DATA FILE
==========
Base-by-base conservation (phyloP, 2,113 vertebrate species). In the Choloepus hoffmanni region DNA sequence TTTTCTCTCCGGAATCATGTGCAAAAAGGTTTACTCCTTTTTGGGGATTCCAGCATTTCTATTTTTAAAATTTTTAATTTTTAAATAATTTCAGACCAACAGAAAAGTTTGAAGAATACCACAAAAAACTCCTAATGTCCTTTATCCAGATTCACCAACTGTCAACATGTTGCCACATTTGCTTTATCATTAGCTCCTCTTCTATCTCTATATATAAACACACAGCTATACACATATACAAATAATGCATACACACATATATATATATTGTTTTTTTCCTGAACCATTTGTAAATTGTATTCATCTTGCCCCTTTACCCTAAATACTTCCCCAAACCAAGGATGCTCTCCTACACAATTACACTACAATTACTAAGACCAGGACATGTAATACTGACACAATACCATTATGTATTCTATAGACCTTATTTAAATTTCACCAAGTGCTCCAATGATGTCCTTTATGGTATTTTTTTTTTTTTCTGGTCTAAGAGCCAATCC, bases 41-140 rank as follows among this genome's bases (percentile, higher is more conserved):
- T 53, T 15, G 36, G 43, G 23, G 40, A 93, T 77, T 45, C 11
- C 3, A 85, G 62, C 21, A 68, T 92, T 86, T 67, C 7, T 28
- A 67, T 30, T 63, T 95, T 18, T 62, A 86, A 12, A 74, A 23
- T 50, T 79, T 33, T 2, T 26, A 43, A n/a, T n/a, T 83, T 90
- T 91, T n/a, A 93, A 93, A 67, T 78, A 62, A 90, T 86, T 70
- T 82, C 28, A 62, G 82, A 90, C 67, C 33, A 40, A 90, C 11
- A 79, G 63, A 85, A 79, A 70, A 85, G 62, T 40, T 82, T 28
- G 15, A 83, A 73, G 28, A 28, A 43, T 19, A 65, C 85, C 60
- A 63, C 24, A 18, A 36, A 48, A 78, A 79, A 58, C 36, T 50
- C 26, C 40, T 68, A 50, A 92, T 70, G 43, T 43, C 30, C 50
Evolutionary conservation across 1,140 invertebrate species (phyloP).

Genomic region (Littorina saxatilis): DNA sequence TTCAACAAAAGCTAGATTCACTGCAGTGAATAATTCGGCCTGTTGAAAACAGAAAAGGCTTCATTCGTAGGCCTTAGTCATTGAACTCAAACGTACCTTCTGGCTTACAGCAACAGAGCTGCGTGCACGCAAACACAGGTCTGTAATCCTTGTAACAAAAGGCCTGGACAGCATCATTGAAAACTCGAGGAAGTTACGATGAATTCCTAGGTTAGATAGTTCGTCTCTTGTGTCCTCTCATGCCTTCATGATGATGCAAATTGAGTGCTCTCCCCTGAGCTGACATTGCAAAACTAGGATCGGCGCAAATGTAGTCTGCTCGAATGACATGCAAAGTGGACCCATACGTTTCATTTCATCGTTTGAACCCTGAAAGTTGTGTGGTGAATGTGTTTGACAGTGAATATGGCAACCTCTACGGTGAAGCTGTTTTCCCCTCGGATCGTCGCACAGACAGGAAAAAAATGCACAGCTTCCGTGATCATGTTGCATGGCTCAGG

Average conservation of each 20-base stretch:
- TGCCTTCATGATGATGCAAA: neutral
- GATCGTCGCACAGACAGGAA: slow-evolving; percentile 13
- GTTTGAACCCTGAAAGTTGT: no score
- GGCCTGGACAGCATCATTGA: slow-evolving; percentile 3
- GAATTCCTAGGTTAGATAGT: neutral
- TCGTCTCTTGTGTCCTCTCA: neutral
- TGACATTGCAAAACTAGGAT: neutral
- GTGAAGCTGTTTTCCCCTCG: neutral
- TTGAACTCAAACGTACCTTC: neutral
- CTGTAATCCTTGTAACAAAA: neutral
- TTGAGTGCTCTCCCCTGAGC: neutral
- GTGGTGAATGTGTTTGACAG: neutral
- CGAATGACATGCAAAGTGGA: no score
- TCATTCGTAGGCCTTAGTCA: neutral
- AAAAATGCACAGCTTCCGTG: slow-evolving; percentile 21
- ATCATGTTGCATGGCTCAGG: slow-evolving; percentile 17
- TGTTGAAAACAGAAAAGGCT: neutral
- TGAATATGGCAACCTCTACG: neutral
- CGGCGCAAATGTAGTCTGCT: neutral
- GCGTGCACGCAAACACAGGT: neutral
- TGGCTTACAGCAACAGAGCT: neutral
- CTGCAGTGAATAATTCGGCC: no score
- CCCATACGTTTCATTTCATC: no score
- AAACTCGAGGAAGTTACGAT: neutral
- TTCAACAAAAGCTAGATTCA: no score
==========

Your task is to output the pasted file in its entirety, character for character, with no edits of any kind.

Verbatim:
Base-by-base conservation (phyloP, 2,113 vertebrate species). In the Choloepus hoffmanni region DNA sequence TTTTCTCTCCGGAATCATGTGCAAAAAGGTTTACTCCTTTTTGGGGATTCCAGCATTTCTATTTTTAAAATTTTTAATTTTTAAATAATTTCAGACCAACAGAAAAGTTTGAAGAATACCACAAAAAACTCCTAATGTCCTTTATCCAGATTCACCAACTGTCAACATGTTGCCACATTTGCTTTATCATTAGCTCCTCTTCTATCTCTATATATAAACACACAGCTATACACATATACAAATAATGCATACACACATATATATATATTGTTTTTTTCCTGAACCATTTGTAAATTGTATTCATCTTGCCCCTTTACCCTAAATACTTCCCCAAACCAAGGATGCTCTCCTACACAATTACACTACAATTACTAAGACCAGGACATGTAATACTGACACAATACCATTATGTATTCTATAGACCTTATTTAAATTTCACCAAGTGCTCCAATGATGTCCTTTATGGTATTTTTTTTTTTTTCTGGTCTAAGAGCCAATCC, bases 41-140 rank as follows among this genome's bases (percentile, higher is more conserved):
- T 53, T 15, G 36, G 43, G 23, G 40, A 93, T 77, T 45, C 11
- C 3, A 85, G 62, C 21, A 68, T 92, T 86, T 67, C 7, T 28
- A 67, T 30, T 63, T 95, T 18, T 62, A 86, A 12, A 74, A 23
- T 50, T 79, T 33, T 2, T 26, A 43, A n/a, T n/a, T 83, T 90
- T 91, T n/a, A 93, A 93, A 67, T 78, A 62, A 90, T 86, T 70
- T 82, C 28, A 62, G 82, A 90, C 67, C 33, A 40, A 90, C 11
- A 79, G 63, A 85, A 79, A 70, A 85, G 62, T 40, T 82, T 28
- G 15, A 83, A 73, G 28, A 28, A 43, T 19, A 65, C 85, C 60
- A 63, C 24, A 18, A 36, A 48, A 78, A 79, A 58, C 36, T 50
- C 26, C 40, T 68, A 50, A 92, T 70, G 43, T 43, C 30, C 50
Evolutionary conservation across 1,140 invertebrate species (phyloP).

Genomic region (Littorina saxatilis): DNA sequence TTCAACAAAAGCTAGATTCACTGCAGTGAATAATTCGGCCTGTTGAAAACAGAAAAGGCTTCATTCGTAGGCCTTAGTCATTGAACTCAAACGTACCTTCTGGCTTACAGCAACAGAGCTGCGTGCACGCAAACACAGGTCTGTAATCCTTGTAACAAAAGGCCTGGACAGCATCATTGAAAACTCGAGGAAGTTACGATGAATTCCTAGGTTAGATAGTTCGTCTCTTGTGTCCTCTCATGCCTTCATGATGATGCAAATTGAGTGCTCTCCCCTGAGCTGACATTGCAAAACTAGGATCGGCGCAAATGTAGTCTGCTCGAATGACATGCAAAGTGGACCCATACGTTTCATTTCATCGTTTGAACCCTGAAAGTTGTGTGGTGAATGTGTTTGACAGTGAATATGGCAACCTCTACGGTGAAGCTGTTTTCCCCTCGGATCGTCGCACAGACAGGAAAAAAATGCACAGCTTCCGTGATCATGTTGCATGGCTCAGG

Average conservation of each 20-base stretch:
- TGCCTTCATGATGATGCAAA: neutral
- GATCGTCGCACAGACAGGAA: slow-evolving; percentile 13
- GTTTGAACCCTGAAAGTTGT: no score
- GGCCTGGACAGCATCATTGA: slow-evolving; percentile 3
- GAATTCCTAGGTTAGATAGT: neutral
- TCGTCTCTTGTGTCCTCTCA: neutral
- TGACATTGCAAAACTAGGAT: neutral
- GTGAAGCTGTTTTCCCCTCG: neutral
- TTGAACTCAAACGTACCTTC: neutral
- CTGTAATCCTTGTAACAAAA: neutral
- TTGAGTGCTCTCCCCTGAGC: neutral
- GTGGTGAATGTGTTTGACAG: neutral
- CGAATGACATGCAAAGTGGA: no score
- TCATTCGTAGGCCTTAGTCA: neutral
- AAAAATGCACAGCTTCCGTG: slow-evolving; percentile 21
- ATCATGTTGCATGGCTCAGG: slow-evolving; percentile 17
- TGTTGAAAACAGAAAAGGCT: neutral
- TGAATATGGCAACCTCTACG: neutral
- CGGCGCAAATGTAGTCTGCT: neutral
- GCGTGCACGCAAACACAGGT: neutral
- TGGCTTACAGCAACAGAGCT: neutral
- CTGCAGTGAATAATTCGGCC: no score
- CCCATACGTTTCATTTCATC: no score
- AAACTCGAGGAAGTTACGAT: neutral
- TTCAACAAAAGCTAGATTCA: no score